in the large hall of the Collège de France building (ground floor),
3 rue d’Ulm, 75005 PARIS
The next conference Buddhist Wall painting in ancient Bactria by Mr Ciro Lo Muzio, Professor at University la Sapienza, Rome, will be held May 20th . Summary :
The epoch in which Buddhism began its spread beyond the north-western border of the Indian Subcontinent, that is to say in ancient Bactria and in other historical regions of Central Asia, is still an open question. An established fact is, on the contrary, that the first flourishing of Buddhist monastic settlements can be situated during the Kushan epoch (I-III centuries CE). This is the time to which the foundation of the earliest sangharamas unearthed Bactria is to be dated.
Buddhist monasteries have been so far discovered in greater number in northern Bactria (Tajikistan and Uzbekistan), which has been – and still is - more extensively explored than southern Bactria (northern Afghanistan). From that part of this crucial historical region come important evidence on Buddhist mural painting.
This lecture will offer an overview of the paintings found in North-Bactrian Buddhist sites, with a special focus on the monasteries of the Termez oasis. The murals from Kara Tepe and Fayaz Tepe display a close relationship with the Gandharan and, broadly speaking, the Kushan tradition and partially fill in the gap of Gandharan painting, which is almost totally lost; on the other hand their subject range reveals elements which deserve to be more thoroughly analysed.
Photo M. Lecomte-Tilouine.
The distinguishing feature of Newar society in the Kathmandu Valley is the coexistence between Buddhism and Hinduism for centuries. On the level of personal religion the Newars define themselves as Hindus or Buddhists and employ a Buddhist priest (vajracarya) or a Hindu priest (Brahman). Religious syncretism is present especially in the texts and pilgrimage guides. It is important to draw a distinction between rituals described in the texts and religious practices. The texts are known only by those who can read the religious texts, in this case, the priests. The inhabitants of the Valley are familiar with the images of the gods and goddesses and their symbols. In the unfolding of each ritual, oral tradition plays a considerable part.
The rites de passage give a social and ethnic identity. Among the Newars are two specific rituals: the ritual marriage of pre-puberty girls (ihi) with a god, Vishnu Narayana for Hindus and Buddha Vairocana, the lord of the Body, for Buddhists. The second ritual, called bhimaratha or bura jyanko is celebrated by a man or a woman who has reached the age of 77 years, 7 months and 7 days and insures the passage of a person from the world of men to the world of the gods.
The ritual of marriage, a collective ceremony, celebrated by Buddhists took place in the eastern part of the Valley at Thimi in 1984. The first day began with the setting up of a mandala of Vajradhatu; Buddha Vairocana is placed in the centre. A statue of Buddha Vairocana had been made at Patan and was consecrated by the Buddhist priest after the setting up of the mandala. The measuring of the body of the young girls makes the second part of the unfolding of the first day's ritual. The marriage ritual with the gift of the young woman and the walking procession around the fire take place on the second day in presence of the priest.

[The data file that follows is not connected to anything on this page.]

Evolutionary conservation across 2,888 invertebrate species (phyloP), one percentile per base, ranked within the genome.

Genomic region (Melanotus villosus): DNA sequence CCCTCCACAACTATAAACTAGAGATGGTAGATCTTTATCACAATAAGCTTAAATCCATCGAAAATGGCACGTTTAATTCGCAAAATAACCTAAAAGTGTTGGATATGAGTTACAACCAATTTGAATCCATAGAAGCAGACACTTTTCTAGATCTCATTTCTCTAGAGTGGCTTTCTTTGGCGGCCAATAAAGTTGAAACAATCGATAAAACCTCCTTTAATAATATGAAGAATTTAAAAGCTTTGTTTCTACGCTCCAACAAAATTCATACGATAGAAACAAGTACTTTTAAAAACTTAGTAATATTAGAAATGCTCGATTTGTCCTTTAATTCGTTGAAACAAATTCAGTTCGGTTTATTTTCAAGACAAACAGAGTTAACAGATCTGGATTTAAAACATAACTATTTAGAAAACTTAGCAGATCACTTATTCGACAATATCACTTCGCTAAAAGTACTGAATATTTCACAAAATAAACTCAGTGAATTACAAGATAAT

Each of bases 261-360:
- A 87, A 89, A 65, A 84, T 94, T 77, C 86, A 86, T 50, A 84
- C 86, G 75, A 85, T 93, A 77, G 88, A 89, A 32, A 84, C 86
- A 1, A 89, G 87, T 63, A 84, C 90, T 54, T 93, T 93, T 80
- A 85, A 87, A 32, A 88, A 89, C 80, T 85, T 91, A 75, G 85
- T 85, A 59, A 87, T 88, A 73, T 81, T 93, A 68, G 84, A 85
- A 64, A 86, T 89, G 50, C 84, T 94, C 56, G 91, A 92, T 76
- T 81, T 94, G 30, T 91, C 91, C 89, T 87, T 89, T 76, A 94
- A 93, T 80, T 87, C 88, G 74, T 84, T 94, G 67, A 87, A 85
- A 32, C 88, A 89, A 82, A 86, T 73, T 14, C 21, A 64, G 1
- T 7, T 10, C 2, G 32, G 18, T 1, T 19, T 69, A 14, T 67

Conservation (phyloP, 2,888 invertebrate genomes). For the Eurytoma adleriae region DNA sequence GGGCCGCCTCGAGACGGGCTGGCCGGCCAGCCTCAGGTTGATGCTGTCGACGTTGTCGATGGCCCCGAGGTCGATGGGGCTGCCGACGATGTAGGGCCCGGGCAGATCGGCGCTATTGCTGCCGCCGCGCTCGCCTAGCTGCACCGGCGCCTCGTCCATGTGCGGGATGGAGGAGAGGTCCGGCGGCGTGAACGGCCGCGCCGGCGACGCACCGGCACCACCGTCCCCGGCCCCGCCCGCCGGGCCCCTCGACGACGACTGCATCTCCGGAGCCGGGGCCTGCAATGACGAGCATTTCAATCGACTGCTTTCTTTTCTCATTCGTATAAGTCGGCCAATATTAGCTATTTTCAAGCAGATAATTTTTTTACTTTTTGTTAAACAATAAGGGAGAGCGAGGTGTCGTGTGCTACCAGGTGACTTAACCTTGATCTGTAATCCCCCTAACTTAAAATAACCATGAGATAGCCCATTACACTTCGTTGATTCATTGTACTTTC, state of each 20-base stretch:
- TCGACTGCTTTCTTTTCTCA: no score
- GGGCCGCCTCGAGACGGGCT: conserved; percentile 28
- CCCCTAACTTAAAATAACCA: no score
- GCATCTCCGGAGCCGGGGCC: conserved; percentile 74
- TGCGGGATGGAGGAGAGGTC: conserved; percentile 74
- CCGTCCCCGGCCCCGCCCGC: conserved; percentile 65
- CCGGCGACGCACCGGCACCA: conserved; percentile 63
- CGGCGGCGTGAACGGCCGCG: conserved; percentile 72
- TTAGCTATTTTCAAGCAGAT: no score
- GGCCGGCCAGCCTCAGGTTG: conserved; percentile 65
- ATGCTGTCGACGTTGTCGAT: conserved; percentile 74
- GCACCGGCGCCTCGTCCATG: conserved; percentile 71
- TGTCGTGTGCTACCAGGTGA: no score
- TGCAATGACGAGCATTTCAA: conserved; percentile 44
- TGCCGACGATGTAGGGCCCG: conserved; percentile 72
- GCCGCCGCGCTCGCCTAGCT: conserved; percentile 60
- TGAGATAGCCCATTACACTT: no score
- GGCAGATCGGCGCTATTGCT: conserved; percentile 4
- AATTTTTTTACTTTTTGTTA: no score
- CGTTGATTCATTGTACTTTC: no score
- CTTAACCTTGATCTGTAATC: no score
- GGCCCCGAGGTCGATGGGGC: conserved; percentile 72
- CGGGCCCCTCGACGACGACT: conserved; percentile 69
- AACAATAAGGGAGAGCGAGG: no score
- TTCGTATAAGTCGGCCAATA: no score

A part from the priests, two other categories
play a significant role in the unfolding of the rituals: painters and
potters. Only the priest knows the text in newari and Sanskrit which
will be used during the celebrations of the ritual. The links
between the image of Buddha Vairocana and the text used by the priest
are clear but the ritual objects like the vajra or the bell have
as much importance as the images.
The academic study of manuscripts and texts has been built on the question of interpretation: the proper understanding of a text, we think, is discovered through the recovery of its meaning. This assumption, which derives in large part from the Reformation context for the development of printing in Europe, has led to two kinds of scholarly blindness. First, all other uses of written text are marginalized; and second, text-as-meaningful has become fetished in theory.
To assume that there is only one form of literacy is no better than to assume that there is only one kind of kinship, or one kind of exchange.
Indeed, the much earlier invention of printing in East Asia had little to do with egalitarian access to meaning; it was a state-sponsored effort to harness the recitative power of texts for political ends. A history of artifice and technologization of text elsewhere in the world (and very likely in pre-print Europe too) is impossible within this paradigm. In this talk, I will show several examples of the ritual handling and performance of manuscripts and texts in the Himalayas. In these actions, the primary meaning does not emerge from interpretation, but through procession, consecration, repetition, and a range of other non-interpretive practices. By comparing Tibetan and Newar practices, we will see that even within the broad Mahāyāna understanding of the ritual power of texts, there are significant differences in attitude towards mechanization and oral performance.
SEECHAC organizes conferences for its members as well as colloquies. Only members may attend conferences.
All conferences are held in the conference room on the first floor of Musée Cernuschi at 6 pm.Thursday January 21st Mr William DOUGLAS TULADHAR, Professor of Anthropology at Aberdeen University
Thursday February 18th Mrs Anne-Marie BLONDEAU, Directeur d'Etudes at EPHE
Thursday March 25th Mrs Marie LECOMTE TILOUINE, Chargée de recherche at CNRS
Thursday April 22nd Mrs Nathalie BAZIN, curator at Musée Guimet
Thursday May 20th Mr Ciro LO MUZIO, Professor at La Sapienza University, Rome
Thursday June 17th Mrs Isabelle CHARLEUX, Chargée de recherche at CNRS